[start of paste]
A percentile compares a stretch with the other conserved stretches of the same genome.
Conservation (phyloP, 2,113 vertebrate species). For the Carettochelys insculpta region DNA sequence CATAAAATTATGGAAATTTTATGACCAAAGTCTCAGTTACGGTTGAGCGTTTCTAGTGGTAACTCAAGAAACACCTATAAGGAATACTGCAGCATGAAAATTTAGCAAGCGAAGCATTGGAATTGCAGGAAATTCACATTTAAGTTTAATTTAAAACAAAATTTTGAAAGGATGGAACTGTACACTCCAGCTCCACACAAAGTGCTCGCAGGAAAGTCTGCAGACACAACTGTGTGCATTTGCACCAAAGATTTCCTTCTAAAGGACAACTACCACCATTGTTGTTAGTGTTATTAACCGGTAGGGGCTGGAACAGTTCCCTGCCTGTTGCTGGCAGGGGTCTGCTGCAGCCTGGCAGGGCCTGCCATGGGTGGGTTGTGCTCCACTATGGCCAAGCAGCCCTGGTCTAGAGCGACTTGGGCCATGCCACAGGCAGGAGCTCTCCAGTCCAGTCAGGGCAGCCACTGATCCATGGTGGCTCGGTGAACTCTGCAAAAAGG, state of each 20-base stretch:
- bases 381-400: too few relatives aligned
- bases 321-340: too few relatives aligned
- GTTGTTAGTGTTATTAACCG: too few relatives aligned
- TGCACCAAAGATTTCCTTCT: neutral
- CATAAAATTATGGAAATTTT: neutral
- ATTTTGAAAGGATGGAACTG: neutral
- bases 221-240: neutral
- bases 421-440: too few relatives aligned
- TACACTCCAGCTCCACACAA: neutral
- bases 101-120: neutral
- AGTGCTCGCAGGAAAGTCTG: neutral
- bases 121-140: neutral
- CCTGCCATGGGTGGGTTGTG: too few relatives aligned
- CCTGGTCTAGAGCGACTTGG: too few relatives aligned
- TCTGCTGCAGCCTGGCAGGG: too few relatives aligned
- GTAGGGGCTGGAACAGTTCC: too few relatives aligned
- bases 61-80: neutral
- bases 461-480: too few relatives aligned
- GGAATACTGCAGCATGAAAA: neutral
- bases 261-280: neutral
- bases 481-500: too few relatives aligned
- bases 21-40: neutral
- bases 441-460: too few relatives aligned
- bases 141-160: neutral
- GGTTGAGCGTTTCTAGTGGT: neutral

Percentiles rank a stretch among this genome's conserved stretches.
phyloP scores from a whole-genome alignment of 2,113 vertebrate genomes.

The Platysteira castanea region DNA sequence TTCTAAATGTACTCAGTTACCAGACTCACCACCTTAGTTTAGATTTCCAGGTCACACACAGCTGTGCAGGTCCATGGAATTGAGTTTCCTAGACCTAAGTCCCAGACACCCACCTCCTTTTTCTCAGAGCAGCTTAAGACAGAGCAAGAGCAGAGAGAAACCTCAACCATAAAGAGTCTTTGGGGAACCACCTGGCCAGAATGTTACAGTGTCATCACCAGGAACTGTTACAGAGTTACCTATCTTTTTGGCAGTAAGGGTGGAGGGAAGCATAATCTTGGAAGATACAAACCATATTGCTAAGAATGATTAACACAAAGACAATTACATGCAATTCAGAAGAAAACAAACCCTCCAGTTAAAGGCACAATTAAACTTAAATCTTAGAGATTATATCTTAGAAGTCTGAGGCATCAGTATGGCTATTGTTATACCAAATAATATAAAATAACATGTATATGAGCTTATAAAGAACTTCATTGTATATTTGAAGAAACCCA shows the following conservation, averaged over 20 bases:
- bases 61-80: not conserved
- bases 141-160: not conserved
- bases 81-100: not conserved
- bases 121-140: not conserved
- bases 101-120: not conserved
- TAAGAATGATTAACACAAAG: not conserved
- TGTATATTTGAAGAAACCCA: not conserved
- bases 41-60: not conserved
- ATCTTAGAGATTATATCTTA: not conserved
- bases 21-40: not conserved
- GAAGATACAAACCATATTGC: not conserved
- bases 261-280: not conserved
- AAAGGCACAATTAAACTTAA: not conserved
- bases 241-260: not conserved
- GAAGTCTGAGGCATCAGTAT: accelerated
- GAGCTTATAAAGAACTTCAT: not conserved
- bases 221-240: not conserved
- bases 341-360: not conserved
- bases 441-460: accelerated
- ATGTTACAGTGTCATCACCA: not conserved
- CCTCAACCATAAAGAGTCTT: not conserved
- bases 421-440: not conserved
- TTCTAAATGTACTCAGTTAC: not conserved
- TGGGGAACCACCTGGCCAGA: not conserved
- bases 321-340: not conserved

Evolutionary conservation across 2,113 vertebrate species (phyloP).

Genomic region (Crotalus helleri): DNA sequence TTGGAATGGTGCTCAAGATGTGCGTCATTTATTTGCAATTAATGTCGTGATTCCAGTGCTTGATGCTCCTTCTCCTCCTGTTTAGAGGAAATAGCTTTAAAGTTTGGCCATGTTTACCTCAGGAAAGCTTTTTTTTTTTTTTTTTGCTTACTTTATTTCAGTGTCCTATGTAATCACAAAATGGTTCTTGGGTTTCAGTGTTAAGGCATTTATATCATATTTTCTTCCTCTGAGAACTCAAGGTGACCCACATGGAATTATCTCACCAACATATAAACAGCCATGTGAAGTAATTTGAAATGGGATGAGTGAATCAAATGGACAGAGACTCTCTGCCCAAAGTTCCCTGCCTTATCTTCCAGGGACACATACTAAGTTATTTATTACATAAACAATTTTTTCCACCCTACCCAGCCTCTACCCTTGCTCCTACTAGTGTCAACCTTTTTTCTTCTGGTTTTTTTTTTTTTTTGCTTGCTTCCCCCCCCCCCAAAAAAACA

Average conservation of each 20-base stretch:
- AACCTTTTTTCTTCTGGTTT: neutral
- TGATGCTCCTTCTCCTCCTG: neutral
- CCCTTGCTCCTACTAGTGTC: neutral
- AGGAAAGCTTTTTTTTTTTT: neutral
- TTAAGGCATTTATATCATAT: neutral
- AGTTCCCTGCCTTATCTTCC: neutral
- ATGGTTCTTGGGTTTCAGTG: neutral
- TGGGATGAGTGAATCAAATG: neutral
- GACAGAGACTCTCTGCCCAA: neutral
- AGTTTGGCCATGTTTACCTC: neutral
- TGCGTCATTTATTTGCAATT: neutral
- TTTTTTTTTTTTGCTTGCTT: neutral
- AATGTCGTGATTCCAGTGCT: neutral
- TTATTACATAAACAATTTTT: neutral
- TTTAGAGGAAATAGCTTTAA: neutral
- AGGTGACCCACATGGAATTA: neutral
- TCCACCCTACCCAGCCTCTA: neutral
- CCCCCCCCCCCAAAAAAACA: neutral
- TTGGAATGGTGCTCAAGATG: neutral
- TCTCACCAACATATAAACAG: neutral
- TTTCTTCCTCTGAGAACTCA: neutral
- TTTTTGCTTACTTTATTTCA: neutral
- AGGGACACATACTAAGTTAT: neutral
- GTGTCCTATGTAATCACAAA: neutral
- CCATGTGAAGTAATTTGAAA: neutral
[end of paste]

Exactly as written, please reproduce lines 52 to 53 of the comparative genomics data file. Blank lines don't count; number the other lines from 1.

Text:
- bases 421-440: not conserved
- TTCTAAATGTACTCAGTTAC: not conserved